After winning their second premiership in three years, Geelong entered the 2010 decade as the team to beat.
Watching Gary Ablett Jr roam around the MCG last week against my beloved Bombers without a care in the world was a beautiful and cursed sight to behold.
It’s cursed because he was a major reason why Essendon lost, but beautiful because he’s the king of the jungle again.
When he injured his shoulder in 2014, many were calling him the best ever. And since that point people have said he was cooked.
In 2015, he probably came back too early at the start of the season.
In 2016 and 2017 he had continual issues with his shoulder, plus his confidence in his own game wavered.
And last year he wasn’t fully fit after hurting his hamstring against West Coast in Round 2.
So there are mitigating reasons why he hasn’t returned to his peak. But he has shown in bursts that he’s still got the fire to be the best. But some were saying that his body can’t deliver what it used to.
And they are right in many ways. His body hasn’t been fit to play the high-octane football that his eight-season masterclass showed us from 2007 to the latter part of 2014.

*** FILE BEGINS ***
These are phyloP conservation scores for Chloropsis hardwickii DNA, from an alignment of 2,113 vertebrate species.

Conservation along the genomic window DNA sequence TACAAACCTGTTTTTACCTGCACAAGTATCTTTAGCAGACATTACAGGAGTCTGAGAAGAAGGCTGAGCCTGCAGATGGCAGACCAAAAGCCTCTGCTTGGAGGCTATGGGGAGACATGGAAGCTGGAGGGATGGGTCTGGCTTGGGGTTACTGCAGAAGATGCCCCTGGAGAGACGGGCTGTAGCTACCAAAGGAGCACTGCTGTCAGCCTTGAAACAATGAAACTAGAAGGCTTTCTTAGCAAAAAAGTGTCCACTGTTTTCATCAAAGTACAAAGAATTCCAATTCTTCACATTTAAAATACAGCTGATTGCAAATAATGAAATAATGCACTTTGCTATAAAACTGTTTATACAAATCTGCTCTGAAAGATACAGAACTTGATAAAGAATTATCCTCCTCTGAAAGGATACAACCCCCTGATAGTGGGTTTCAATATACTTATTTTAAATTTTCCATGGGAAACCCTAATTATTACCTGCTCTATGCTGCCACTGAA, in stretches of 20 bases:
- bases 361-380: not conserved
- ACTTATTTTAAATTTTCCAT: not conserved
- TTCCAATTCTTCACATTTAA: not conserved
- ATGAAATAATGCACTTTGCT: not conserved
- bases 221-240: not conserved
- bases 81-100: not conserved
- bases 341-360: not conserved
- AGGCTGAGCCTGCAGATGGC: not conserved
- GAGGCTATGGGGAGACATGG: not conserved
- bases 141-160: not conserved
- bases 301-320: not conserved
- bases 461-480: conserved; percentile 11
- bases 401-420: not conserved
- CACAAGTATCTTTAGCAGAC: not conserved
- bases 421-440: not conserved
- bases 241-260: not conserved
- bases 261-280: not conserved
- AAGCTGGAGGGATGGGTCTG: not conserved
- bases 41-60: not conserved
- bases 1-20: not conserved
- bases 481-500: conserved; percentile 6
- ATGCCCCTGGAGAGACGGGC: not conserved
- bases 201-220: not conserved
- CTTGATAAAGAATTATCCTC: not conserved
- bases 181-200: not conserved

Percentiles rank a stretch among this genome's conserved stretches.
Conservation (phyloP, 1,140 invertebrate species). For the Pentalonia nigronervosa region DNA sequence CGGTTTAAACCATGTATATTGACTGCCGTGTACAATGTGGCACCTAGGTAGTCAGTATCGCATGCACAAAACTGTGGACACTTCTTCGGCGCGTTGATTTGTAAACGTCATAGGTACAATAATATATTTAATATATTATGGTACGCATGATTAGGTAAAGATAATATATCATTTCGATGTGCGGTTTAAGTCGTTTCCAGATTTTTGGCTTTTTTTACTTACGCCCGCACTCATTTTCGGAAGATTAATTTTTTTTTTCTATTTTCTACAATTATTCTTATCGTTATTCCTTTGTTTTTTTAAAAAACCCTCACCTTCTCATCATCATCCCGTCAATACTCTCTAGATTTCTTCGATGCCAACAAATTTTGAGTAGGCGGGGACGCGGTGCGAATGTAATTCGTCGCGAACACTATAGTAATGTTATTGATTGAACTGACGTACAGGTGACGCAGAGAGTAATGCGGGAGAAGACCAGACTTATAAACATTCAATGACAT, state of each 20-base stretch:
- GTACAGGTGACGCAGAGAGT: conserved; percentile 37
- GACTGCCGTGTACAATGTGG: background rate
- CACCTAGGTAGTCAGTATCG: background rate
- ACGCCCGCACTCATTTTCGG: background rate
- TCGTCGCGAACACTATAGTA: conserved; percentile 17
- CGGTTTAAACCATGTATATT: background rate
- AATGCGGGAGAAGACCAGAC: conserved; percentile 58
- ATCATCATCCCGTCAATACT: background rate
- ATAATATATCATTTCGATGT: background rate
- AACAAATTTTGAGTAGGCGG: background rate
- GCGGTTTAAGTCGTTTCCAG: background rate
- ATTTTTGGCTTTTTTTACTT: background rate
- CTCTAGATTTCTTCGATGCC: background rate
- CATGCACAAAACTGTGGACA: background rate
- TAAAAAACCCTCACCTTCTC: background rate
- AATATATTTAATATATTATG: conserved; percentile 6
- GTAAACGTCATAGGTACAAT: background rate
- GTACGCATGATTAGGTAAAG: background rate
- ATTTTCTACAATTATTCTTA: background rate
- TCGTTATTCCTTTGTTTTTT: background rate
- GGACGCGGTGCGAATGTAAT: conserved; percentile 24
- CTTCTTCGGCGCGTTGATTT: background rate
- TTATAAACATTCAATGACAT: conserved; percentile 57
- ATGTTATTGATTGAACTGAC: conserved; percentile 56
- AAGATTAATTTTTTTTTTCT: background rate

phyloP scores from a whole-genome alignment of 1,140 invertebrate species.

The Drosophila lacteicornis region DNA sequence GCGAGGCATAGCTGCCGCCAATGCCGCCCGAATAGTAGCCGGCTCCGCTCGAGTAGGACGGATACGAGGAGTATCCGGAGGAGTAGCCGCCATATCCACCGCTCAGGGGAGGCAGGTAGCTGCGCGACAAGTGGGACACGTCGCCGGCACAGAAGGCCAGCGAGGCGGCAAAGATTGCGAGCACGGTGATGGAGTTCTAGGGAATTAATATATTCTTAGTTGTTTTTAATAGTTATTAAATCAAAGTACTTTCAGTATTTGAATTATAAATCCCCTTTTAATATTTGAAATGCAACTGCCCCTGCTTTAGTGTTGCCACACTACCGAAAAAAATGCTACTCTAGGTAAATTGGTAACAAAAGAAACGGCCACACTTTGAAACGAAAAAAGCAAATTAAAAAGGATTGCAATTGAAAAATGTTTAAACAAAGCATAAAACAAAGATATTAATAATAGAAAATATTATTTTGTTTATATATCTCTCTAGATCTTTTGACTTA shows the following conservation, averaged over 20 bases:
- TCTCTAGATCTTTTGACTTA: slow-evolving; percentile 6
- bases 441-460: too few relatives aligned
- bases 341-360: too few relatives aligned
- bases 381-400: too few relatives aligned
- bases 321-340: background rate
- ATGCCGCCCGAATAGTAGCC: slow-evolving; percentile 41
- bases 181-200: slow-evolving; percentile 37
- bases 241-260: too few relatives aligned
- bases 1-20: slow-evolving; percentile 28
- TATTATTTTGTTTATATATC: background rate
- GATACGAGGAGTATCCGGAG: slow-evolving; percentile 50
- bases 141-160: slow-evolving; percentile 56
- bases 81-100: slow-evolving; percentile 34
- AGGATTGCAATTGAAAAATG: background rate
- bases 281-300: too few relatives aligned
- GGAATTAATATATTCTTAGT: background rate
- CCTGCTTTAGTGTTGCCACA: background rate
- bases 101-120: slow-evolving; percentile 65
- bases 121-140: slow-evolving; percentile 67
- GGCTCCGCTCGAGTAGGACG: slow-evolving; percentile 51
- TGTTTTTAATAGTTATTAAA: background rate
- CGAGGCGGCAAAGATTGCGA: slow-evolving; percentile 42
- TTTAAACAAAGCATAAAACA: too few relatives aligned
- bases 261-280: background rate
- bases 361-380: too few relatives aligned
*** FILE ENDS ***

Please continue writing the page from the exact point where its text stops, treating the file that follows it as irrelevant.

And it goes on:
But somehow the man has rediscovered his energy levels and the game is much better for it.
The AFL needs players like Ablett and Nat Fyfe to be the showstoppers they can be.
People love seeing the best strut their stuff and it brings more people through the turnstiles and watching on TV screens.
So we bemoaned the fact that he was playing in the forward line in the pre-season simply because we didn’t know the repercussions.
Was he going to be a fringe player, gaining ten or 12 disposals a match while having little say on the outcome of matches?
The way he and Geelong have started the year has silenced those concerns.
Much of the kudos has to go to coach Chris Scott, who was under a lot of pressure entering this season.
It wouldn’t have been easy to tell Ablett that his days as a midfielder were over. Or to tell Joel Selwood that playing as that crashing midfielder wouldn’t help his longevity.
But Scott was courageous enough to make the changes and look at the dividends.
He has managed to revitalise the forward line, and the Cats look like a serious contender.
He has allowed Tim Kelly to become the foil for Dangerfield in the midfield.
So what does this mean for Ablett’s Brownlow hopes?
He has a wonderful chance to win it again. He has probably accrued at least six votes over the last three rounds and you could make a case for him polling nine in an ideal scenario.
And it’s a good sign that the media have recognised his efforts as the umpires are swayed by public opinion.
And we all know he is a proven vote-getter – even last year he polled 14 votes yet finished just 11th in the club best and fairest.
If he manages to have another six or seven stand-out performances, why couldn’t he poll 26-30 votes for the year?
He has the potential to average 20-25 disposals and kick two to three goals a game. It’s a highly unlikely scenario at his age, but never say never.
It would also make him the oldest ever winner of the Brownlow at 35 years of age, which would cap a legendary career.